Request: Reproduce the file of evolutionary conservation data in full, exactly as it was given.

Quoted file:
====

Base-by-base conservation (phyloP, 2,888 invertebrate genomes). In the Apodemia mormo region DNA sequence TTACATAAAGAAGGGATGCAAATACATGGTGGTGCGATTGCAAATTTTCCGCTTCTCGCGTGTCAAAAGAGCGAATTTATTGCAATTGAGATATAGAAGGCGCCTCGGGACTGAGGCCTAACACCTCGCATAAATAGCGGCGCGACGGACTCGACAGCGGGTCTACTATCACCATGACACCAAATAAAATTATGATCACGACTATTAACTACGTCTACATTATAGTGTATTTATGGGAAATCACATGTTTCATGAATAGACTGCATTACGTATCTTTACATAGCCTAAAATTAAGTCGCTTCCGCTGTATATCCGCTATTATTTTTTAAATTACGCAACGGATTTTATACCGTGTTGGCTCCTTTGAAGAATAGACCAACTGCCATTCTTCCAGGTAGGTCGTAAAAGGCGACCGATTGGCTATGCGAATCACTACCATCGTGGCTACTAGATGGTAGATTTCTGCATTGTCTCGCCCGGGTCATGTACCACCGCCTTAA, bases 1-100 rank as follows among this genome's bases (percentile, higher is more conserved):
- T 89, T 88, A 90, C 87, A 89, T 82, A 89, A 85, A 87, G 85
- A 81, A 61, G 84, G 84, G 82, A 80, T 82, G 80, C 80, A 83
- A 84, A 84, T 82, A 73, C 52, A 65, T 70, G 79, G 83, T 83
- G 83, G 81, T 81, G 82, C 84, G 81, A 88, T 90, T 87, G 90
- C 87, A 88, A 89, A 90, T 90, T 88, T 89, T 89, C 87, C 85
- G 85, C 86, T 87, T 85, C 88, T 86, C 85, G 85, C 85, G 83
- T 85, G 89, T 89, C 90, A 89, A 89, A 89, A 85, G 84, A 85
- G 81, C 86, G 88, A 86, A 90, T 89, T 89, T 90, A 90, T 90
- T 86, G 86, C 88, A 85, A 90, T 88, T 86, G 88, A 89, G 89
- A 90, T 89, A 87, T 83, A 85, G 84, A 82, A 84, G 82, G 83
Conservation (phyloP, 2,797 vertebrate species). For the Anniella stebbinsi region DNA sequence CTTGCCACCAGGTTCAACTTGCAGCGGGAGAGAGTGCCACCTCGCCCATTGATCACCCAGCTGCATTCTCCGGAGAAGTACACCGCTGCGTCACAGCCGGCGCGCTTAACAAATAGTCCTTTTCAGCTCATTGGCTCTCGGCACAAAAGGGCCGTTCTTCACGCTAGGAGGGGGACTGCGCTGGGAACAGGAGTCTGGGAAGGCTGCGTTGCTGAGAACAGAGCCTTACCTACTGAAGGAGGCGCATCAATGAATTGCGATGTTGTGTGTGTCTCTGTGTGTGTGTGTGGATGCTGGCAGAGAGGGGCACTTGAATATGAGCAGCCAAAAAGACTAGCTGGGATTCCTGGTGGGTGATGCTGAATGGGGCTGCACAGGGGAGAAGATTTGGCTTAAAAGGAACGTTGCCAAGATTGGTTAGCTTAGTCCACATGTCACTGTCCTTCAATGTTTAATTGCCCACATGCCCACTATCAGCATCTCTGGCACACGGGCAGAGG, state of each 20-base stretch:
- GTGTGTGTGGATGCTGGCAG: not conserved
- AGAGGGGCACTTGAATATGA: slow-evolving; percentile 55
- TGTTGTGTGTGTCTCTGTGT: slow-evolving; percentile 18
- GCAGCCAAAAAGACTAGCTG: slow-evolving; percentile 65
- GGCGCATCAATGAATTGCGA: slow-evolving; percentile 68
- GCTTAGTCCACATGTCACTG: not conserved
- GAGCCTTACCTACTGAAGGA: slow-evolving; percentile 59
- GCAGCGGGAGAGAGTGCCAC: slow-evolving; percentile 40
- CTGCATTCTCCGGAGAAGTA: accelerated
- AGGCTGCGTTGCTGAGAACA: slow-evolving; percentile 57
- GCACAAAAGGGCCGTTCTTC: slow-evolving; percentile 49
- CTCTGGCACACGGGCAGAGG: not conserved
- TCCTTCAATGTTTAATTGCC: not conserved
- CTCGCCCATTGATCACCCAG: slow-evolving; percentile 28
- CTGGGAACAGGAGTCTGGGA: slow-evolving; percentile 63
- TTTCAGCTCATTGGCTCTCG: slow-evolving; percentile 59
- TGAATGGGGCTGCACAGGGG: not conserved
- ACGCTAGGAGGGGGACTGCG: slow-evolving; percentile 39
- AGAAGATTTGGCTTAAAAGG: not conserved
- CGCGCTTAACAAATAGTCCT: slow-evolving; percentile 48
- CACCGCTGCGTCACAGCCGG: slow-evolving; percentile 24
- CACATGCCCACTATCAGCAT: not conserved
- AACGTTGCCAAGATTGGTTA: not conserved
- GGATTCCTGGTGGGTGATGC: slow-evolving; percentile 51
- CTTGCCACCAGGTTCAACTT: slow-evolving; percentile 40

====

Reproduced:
Base-by-base conservation (phyloP, 2,888 invertebrate genomes). In the Apodemia mormo region DNA sequence TTACATAAAGAAGGGATGCAAATACATGGTGGTGCGATTGCAAATTTTCCGCTTCTCGCGTGTCAAAAGAGCGAATTTATTGCAATTGAGATATAGAAGGCGCCTCGGGACTGAGGCCTAACACCTCGCATAAATAGCGGCGCGACGGACTCGACAGCGGGTCTACTATCACCATGACACCAAATAAAATTATGATCACGACTATTAACTACGTCTACATTATAGTGTATTTATGGGAAATCACATGTTTCATGAATAGACTGCATTACGTATCTTTACATAGCCTAAAATTAAGTCGCTTCCGCTGTATATCCGCTATTATTTTTTAAATTACGCAACGGATTTTATACCGTGTTGGCTCCTTTGAAGAATAGACCAACTGCCATTCTTCCAGGTAGGTCGTAAAAGGCGACCGATTGGCTATGCGAATCACTACCATCGTGGCTACTAGATGGTAGATTTCTGCATTGTCTCGCCCGGGTCATGTACCACCGCCTTAA, bases 1-100 rank as follows among this genome's bases (percentile, higher is more conserved):
- T 89, T 88, A 90, C 87, A 89, T 82, A 89, A 85, A 87, G 85
- A 81, A 61, G 84, G 84, G 82, A 80, T 82, G 80, C 80, A 83
- A 84, A 84, T 82, A 73, C 52, A 65, T 70, G 79, G 83, T 83
- G 83, G 81, T 81, G 82, C 84, G 81, A 88, T 90, T 87, G 90
- C 87, A 88, A 89, A 90, T 90, T 88, T 89, T 89, C 87, C 85
- G 85, C 86, T 87, T 85, C 88, T 86, C 85, G 85, C 85, G 83
- T 85, G 89, T 89, C 90, A 89, A 89, A 89, A 85, G 84, A 85
- G 81, C 86, G 88, A 86, A 90, T 89, T 89, T 90, A 90, T 90
- T 86, G 86, C 88, A 85, A 90, T 88, T 86, G 88, A 89, G 89
- A 90, T 89, A 87, T 83, A 85, G 84, A 82, A 84, G 82, G 83
Conservation (phyloP, 2,797 vertebrate species). For the Anniella stebbinsi region DNA sequence CTTGCCACCAGGTTCAACTTGCAGCGGGAGAGAGTGCCACCTCGCCCATTGATCACCCAGCTGCATTCTCCGGAGAAGTACACCGCTGCGTCACAGCCGGCGCGCTTAACAAATAGTCCTTTTCAGCTCATTGGCTCTCGGCACAAAAGGGCCGTTCTTCACGCTAGGAGGGGGACTGCGCTGGGAACAGGAGTCTGGGAAGGCTGCGTTGCTGAGAACAGAGCCTTACCTACTGAAGGAGGCGCATCAATGAATTGCGATGTTGTGTGTGTCTCTGTGTGTGTGTGTGGATGCTGGCAGAGAGGGGCACTTGAATATGAGCAGCCAAAAAGACTAGCTGGGATTCCTGGTGGGTGATGCTGAATGGGGCTGCACAGGGGAGAAGATTTGGCTTAAAAGGAACGTTGCCAAGATTGGTTAGCTTAGTCCACATGTCACTGTCCTTCAATGTTTAATTGCCCACATGCCCACTATCAGCATCTCTGGCACACGGGCAGAGG, state of each 20-base stretch:
- GTGTGTGTGGATGCTGGCAG: not conserved
- AGAGGGGCACTTGAATATGA: slow-evolving; percentile 55
- TGTTGTGTGTGTCTCTGTGT: slow-evolving; percentile 18
- GCAGCCAAAAAGACTAGCTG: slow-evolving; percentile 65
- GGCGCATCAATGAATTGCGA: slow-evolving; percentile 68
- GCTTAGTCCACATGTCACTG: not conserved
- GAGCCTTACCTACTGAAGGA: slow-evolving; percentile 59
- GCAGCGGGAGAGAGTGCCAC: slow-evolving; percentile 40
- CTGCATTCTCCGGAGAAGTA: accelerated
- AGGCTGCGTTGCTGAGAACA: slow-evolving; percentile 57
- GCACAAAAGGGCCGTTCTTC: slow-evolving; percentile 49
- CTCTGGCACACGGGCAGAGG: not conserved
- TCCTTCAATGTTTAATTGCC: not conserved
- CTCGCCCATTGATCACCCAG: slow-evolving; percentile 28
- CTGGGAACAGGAGTCTGGGA: slow-evolving; percentile 63
- TTTCAGCTCATTGGCTCTCG: slow-evolving; percentile 59
- TGAATGGGGCTGCACAGGGG: not conserved
- ACGCTAGGAGGGGGACTGCG: slow-evolving; percentile 39
- AGAAGATTTGGCTTAAAAGG: not conserved
- CGCGCTTAACAAATAGTCCT: slow-evolving; percentile 48
- CACCGCTGCGTCACAGCCGG: slow-evolving; percentile 24
- CACATGCCCACTATCAGCAT: not conserved
- AACGTTGCCAAGATTGGTTA: not conserved
- GGATTCCTGGTGGGTGATGC: slow-evolving; percentile 51
- CTTGCCACCAGGTTCAACTT: slow-evolving; percentile 40